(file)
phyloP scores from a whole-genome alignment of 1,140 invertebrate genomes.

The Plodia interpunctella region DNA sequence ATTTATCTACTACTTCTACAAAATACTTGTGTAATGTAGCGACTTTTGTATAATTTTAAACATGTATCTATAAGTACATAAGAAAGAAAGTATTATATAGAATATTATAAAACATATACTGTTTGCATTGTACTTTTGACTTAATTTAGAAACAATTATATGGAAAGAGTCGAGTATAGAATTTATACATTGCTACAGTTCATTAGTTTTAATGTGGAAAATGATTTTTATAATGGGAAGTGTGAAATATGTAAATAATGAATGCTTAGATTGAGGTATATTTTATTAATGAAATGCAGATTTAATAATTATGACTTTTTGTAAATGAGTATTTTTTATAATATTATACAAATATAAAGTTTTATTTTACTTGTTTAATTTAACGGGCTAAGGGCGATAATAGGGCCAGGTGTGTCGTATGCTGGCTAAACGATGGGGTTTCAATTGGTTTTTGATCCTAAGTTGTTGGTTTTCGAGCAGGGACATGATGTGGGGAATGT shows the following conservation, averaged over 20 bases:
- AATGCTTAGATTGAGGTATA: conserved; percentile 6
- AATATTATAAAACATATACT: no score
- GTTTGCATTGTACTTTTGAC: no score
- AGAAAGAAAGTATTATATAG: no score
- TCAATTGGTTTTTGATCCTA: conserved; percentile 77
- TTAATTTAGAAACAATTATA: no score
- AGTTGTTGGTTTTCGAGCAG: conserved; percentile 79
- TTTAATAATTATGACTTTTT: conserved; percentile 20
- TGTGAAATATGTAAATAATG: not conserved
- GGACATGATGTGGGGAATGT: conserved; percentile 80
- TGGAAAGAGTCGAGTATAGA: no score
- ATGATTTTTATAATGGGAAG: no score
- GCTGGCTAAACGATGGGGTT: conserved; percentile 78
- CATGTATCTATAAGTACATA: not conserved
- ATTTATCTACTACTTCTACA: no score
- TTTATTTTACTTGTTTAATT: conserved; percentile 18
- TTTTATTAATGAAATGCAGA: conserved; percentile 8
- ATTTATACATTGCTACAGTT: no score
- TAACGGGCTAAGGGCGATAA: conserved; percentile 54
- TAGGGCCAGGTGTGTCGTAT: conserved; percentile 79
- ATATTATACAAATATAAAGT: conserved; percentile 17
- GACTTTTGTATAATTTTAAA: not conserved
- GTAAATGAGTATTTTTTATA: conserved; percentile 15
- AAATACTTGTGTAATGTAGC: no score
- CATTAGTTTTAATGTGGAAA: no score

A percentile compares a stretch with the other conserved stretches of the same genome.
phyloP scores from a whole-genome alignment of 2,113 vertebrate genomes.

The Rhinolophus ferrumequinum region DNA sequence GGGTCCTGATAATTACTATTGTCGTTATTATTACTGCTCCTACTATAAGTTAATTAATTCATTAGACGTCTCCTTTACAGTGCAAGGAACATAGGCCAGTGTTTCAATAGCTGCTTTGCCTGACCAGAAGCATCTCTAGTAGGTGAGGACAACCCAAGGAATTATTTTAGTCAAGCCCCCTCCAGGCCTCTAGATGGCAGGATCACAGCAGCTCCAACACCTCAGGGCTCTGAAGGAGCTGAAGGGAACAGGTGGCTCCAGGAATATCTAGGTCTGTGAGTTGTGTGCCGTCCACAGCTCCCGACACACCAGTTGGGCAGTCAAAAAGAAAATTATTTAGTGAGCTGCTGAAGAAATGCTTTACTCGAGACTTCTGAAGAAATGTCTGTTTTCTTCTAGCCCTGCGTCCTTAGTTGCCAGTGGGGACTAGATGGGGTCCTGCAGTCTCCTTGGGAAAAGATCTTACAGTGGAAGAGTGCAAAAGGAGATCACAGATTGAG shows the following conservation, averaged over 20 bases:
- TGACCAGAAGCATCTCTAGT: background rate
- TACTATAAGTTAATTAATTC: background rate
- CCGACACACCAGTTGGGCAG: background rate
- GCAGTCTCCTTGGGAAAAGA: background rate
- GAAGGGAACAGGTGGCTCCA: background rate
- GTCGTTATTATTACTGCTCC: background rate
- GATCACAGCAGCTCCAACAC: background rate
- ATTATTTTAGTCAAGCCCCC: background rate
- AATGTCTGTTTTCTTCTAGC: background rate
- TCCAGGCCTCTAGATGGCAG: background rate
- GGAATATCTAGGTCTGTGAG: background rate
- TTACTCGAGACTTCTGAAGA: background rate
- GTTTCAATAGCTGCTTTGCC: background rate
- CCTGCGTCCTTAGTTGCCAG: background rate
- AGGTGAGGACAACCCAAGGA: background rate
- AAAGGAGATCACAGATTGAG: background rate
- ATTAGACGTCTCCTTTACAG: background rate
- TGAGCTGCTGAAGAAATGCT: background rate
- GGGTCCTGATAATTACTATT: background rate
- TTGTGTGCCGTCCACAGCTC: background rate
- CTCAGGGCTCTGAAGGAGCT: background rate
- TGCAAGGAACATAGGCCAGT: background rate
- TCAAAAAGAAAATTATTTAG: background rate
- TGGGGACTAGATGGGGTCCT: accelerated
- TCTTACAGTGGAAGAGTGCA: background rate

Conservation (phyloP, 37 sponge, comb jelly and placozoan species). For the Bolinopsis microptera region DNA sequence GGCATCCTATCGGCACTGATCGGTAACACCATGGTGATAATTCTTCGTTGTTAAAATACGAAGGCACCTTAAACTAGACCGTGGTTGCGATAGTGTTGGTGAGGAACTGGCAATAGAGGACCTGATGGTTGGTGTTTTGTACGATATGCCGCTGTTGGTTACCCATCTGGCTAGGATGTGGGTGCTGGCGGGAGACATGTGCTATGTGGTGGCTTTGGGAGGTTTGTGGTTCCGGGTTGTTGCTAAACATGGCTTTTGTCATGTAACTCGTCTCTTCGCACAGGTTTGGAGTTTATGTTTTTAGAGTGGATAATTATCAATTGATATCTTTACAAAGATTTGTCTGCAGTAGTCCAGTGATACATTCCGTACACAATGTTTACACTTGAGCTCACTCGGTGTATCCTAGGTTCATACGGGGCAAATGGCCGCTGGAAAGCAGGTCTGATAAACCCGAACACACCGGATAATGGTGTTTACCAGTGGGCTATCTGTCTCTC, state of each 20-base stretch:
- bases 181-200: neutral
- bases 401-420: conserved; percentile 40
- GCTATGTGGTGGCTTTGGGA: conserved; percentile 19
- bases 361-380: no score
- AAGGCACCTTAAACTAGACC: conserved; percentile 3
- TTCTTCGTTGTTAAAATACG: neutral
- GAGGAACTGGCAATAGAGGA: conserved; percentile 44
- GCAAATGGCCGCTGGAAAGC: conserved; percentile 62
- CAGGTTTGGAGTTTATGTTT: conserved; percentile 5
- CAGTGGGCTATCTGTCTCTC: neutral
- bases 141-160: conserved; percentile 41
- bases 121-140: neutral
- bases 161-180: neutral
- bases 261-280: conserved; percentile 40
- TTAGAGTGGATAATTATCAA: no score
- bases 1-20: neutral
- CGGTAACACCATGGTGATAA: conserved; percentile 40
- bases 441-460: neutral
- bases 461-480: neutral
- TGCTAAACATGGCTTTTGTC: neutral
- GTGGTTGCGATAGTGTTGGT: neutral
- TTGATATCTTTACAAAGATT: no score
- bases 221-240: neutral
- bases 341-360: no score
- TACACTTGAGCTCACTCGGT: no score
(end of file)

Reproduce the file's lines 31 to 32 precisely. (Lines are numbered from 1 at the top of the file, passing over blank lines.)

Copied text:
- TGACCAGAAGCATCTCTAGT: background rate
- TACTATAAGTTAATTAATTC: background rate